Ruislip & Eastcote & Northwood Gazette
Do kids need a screen break?
Phones and screens are a big part of our lives – but how are they affecting children? IMY BRIGHTY-POTTS finds out
IS YOUR child or teenager seemingly always glued to their smartphone?
If you’ve ever wondered how this might be impacting them, you’re not alone.
According to a new study presented at the 60th Annual European Society for Paediatric Endocrinology meeting, the blue light emitted from phone and tablet screens may alter hormone levels, and increase the chance of early puberty.
Researchers believe this is linked to how blue light suppresses the secretion of melatonin – a hormone that helps control the sleep cycle.
Researcher Dr Aylin Kilinc Ugurlu, from Ankara City Hospital in Turkey, said: “As this is a rat study, we can’t be sure that these findings would be replicated in children, but these data suggest that blue light exposure could be considered as a risk factor for earlier puberty onset.”
So, how else might screens and smartphones be having an affect?
According to a 2020 study published in the Journal of Clinical Sleep Medicine, “Excessive smartphone use was related to shorter total sleep time in children”.
Overuse was classed as more than an hour a day.
Quality of sleep was found to be reduced, as well as quantity.
“The blue light stemming from electronic devices can affect children’s sleep, particularly when used close to bedtime, as they affect the production of melatonin,” says Dr Maite Ferrin, consultant child and adolescent psychiatrist at Re:Cognition Health (recognition health.com).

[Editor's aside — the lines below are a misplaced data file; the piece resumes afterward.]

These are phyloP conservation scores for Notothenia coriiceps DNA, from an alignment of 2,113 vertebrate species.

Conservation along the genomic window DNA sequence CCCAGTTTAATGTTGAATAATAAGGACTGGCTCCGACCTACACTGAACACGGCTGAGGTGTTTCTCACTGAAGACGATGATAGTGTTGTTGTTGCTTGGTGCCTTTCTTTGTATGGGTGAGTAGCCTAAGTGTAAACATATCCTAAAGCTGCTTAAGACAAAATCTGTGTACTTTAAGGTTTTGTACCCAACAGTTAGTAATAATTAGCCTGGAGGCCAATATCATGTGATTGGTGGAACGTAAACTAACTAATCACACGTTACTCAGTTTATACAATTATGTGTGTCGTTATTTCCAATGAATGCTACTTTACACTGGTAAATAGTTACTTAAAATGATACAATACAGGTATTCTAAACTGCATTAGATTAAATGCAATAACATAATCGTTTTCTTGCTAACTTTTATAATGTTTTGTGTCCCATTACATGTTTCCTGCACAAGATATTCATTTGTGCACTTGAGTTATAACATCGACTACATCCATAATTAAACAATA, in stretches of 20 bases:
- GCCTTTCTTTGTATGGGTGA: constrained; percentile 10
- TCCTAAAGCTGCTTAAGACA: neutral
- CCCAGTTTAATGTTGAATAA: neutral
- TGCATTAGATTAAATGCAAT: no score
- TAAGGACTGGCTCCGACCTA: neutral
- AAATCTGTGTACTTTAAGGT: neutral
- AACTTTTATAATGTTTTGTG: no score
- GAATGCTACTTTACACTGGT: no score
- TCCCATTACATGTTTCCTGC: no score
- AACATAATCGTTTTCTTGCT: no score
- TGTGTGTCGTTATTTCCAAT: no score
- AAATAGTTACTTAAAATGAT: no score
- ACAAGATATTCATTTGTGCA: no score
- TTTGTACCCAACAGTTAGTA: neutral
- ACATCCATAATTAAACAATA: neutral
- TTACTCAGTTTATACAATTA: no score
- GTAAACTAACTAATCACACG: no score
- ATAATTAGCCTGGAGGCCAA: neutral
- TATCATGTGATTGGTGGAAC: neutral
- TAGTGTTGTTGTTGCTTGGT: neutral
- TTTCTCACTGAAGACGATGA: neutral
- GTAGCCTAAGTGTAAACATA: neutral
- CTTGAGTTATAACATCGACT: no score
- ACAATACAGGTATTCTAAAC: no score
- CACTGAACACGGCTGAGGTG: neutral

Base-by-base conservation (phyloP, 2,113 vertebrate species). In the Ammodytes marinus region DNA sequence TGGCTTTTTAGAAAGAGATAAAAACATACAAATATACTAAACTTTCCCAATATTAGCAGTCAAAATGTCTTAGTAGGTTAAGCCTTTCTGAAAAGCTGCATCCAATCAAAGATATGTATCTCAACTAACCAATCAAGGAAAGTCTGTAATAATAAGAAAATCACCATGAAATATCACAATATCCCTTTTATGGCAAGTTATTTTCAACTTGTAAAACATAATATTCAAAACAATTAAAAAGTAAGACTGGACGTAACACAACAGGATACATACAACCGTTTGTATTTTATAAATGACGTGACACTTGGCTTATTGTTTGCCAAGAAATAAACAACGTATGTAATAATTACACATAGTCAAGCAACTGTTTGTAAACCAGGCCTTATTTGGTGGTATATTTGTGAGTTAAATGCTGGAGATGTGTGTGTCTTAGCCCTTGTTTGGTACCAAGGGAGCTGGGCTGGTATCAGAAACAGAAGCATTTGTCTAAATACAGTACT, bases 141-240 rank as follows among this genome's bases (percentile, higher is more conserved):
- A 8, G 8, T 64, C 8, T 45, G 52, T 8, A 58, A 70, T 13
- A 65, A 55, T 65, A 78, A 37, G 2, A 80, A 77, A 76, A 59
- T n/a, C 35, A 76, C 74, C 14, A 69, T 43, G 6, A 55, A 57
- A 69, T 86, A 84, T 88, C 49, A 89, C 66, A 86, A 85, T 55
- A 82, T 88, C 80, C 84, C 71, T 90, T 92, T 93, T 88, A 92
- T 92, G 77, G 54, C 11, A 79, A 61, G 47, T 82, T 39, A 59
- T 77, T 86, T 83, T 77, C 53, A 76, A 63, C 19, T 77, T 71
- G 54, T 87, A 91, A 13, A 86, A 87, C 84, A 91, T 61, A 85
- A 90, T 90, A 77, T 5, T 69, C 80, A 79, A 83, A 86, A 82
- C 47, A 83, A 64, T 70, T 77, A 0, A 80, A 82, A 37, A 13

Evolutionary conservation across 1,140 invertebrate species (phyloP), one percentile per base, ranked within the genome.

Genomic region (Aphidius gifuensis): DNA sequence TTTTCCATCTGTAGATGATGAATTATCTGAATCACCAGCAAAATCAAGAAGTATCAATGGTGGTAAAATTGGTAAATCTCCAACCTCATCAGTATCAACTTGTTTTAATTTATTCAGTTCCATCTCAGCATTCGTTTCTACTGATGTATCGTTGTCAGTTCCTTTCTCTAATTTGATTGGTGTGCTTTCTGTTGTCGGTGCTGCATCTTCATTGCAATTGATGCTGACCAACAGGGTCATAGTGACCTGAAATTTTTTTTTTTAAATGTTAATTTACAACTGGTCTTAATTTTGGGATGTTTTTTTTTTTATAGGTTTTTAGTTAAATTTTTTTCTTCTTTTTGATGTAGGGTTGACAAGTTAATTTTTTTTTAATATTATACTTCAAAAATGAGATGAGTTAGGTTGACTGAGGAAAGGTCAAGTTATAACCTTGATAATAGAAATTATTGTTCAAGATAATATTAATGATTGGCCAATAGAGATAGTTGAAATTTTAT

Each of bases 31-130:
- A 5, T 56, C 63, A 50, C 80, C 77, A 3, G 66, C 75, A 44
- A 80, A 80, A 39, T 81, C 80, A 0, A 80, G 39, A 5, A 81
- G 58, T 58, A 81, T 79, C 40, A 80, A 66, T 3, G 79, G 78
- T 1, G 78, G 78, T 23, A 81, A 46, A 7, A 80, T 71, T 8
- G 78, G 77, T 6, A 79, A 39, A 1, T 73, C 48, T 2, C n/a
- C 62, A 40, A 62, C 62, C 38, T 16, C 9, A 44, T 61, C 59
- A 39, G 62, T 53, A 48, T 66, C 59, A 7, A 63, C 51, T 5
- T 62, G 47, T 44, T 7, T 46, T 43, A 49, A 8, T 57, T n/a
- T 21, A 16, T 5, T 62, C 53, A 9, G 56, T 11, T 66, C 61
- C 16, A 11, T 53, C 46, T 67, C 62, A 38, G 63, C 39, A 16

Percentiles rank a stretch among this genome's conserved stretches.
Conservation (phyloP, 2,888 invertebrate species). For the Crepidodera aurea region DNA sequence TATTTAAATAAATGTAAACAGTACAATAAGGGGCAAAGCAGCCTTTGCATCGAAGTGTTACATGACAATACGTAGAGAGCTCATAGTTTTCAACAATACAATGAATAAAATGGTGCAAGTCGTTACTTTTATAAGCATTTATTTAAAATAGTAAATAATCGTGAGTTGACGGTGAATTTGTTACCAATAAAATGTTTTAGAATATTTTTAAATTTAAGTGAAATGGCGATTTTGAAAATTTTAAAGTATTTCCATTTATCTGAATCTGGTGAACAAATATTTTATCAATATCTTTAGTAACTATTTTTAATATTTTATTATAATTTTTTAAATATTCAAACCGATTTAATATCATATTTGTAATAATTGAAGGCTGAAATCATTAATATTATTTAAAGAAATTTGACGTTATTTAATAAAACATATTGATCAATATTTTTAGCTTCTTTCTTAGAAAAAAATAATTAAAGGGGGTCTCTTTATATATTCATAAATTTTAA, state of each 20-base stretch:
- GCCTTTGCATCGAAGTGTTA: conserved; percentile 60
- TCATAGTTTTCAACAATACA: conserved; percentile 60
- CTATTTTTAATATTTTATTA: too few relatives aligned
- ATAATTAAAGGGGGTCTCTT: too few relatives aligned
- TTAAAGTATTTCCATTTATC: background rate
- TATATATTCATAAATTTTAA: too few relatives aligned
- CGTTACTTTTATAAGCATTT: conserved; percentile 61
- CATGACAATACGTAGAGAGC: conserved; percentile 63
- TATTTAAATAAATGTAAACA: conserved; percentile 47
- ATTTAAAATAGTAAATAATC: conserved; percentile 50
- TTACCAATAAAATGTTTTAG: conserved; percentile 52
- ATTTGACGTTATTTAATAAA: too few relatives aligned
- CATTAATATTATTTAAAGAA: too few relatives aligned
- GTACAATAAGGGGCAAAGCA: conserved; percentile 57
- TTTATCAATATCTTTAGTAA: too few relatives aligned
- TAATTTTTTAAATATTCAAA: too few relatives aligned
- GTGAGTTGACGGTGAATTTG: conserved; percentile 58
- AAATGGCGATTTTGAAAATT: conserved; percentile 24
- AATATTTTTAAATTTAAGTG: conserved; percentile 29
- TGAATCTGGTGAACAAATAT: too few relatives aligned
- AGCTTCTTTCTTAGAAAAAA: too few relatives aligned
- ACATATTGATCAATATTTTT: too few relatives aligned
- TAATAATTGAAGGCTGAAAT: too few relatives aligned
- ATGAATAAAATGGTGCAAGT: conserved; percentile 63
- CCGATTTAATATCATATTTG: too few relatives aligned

She advises a decrease, or ideally cease using electronic devices and smartphones before bed, and avoid long periods of use during the day.
ANXIETY AND CONCENTRATION
A 2018 study published in the Preventative Medicine Reports suggested that “more hours of screen time are associated with lower wellbeing in ages two to 17”, and “high users of screens [seven-plus hours a day] show less curiosity, self-control, and emotional stability”.
Among 14- to 17-year-olds, those classed as high users of screens were found to be more than twice as likely to have been diag-nosed with anxiety or depression.
Jasmine Eskenzi, founder of The Zensory (thezensory.com), a wellbeing and productivity app, says: “There are ways of using smartphones in a positive way, to empower people to learn preventative mental health strategies such as mindfulness, meditation and positive thinking. If we can encourage young people to engage more with the healthy educational content, inspiring communities, and wildly empowering capabilities of smartphones – we can see young people thriving and not just surviving.”
Dr Ferrin adds: “The prolonged use of devices also reduces the attention span in children and may impact other functions of the brain, including our ability to remember things. Using smartphones in moderation and establishing boundaries with children is key to reducing these symptoms.”
“Overusing smartphones could be detrimental to the vision of children and people of all ages,” says Dr Ferrin. “Excess stress can be placed on the eyes, which can cause fluctuating vision, eye strain, eye fatigue, headaches, as well as neck, shoulder and back pain.
“Overuse of smartphones could potentially increase the risk of ocular symptoms such as myopia [short-sightedness] and ocular surface disease, leading to dry eye syndrome and blepharitis.”